Sichuan Tengzhong Heavy Industrial Machinery CEO Yangyi (L) poses with Hummer CEO Jim Taylor in Detroit on Friday. [Agencies]
The soon-to-be new owner of Hummer said the company will try to make the gas-guzzler adapt to the times.
"Tengzhong has been aware of the importance of energy-efficient vehicles," said Yang Yi, CEO of Tengzhong Heavy Industrial Machinery Co, in an exclusive interview with China Daily.
Tengzhong signed a previously announced deal with General Motors (GM) on Friday in Detroit to purchase Hummer, a deal Yang says is likely to get Chinese government approval this year or early next year.
"A series of fuel-efficient vehicles including electric and renewable fuel models have already been under development. And environmentally-friendly products will be introduced to the market soon," said Yang, who was in Detroit to sign the deal.
The Sichuan-based company will attempt to parry the unfavorable gas-guzzling image of Hummer and cultivate markets outside the United States.
"If Tengzhong adheres to the strategy of developing greener Hummer vehicles, there will be a bright future for the business," said Jia Xinguang, chief analyst with the Chinese National Automotive Industry Consulting and Development Corp.
Hummer's daunting gas tanks could be a challenge to Beijing's efforts to foster energy-efficient consumption. Earlier this year, the Chinese government halved the purchase tax on cars with 1.6-liter or smaller engines to encourage sales of small vehicles.
The deal also needs to be approved by the US government.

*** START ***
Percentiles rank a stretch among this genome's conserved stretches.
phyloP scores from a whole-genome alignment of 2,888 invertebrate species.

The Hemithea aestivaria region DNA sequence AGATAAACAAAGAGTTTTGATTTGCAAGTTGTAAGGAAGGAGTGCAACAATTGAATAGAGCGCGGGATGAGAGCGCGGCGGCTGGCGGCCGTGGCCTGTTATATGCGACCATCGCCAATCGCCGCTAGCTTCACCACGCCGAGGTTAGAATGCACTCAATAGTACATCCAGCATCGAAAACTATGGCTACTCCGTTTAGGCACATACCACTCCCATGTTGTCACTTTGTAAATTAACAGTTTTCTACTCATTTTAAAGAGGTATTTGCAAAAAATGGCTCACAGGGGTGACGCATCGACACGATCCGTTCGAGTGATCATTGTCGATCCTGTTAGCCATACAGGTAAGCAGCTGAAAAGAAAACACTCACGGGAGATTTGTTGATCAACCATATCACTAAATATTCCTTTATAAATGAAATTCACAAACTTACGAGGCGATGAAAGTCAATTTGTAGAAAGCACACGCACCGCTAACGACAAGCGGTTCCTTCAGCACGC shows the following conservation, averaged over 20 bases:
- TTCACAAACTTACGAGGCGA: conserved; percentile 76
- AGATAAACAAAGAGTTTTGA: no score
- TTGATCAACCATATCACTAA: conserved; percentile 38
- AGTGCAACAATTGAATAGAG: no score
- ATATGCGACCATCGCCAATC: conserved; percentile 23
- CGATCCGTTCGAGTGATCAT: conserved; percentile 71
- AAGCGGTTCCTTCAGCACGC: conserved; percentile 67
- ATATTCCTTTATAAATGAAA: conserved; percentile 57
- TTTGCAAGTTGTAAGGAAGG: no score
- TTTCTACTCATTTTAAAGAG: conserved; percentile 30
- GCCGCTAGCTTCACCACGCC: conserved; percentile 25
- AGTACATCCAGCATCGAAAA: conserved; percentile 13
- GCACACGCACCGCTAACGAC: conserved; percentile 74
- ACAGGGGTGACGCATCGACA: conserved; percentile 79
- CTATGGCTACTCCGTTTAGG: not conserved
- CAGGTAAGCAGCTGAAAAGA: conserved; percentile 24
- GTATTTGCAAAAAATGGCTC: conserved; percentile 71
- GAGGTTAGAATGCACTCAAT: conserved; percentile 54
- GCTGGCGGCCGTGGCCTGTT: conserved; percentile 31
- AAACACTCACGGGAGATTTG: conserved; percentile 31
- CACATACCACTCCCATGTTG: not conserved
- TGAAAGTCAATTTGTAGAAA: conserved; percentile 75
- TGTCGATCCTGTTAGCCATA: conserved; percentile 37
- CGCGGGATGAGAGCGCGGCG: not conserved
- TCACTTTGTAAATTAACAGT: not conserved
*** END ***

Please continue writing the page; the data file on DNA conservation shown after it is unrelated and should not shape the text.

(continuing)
The Ministry of Commerce said on Saturday it has not yet received an application about Tengzhong's bid for Hummer.
The size of the deal was not revealed, but the Associated Press said it was $150 million, citing an unnamed source. Yang said Hummer's production would remain in the US and GM would provide key components and assembly services over transitional period. Tengzhong plans to maintain Hummer's headquarters in Detroit and retain existing senior management and operational team.
Some analysts doubt whether the deal itself is worthwhile.
"The labor cost of Hummer's 3,000 employees who have been kept according to the deal is much higher than in China. Tengzhong, with an annual output of 3 billion yuan ($440 million), can hardly afford such a burden," said Ma Guangyuan, a public policy researcher with the Chinese Academy of Social Sciences.
"The deal does not include Hummer's core technology needed to make the vehicles," Ma said.
Yang shrugged off concerns that Tengzhong, a long-time manufacturer of heavy machinery equipment such as road and bridge components and construction and energy industry equipment, lacks the experience in the automobile business.
"We have already made several automobile-related acquisitions prior to the deal, and plan to focus more on the high-end sport-utility vehicles."
According to Yang, Tengzhong will devote marketing efforts to areas outside the US where year-on-year sales of Hummer plunged 64 percent from January to September.
"There is market demand for all terrain vehicles like Hummer in places with complex landscapes such as southwest China, and there are rich people who can afford it," said automotive analyst Jia.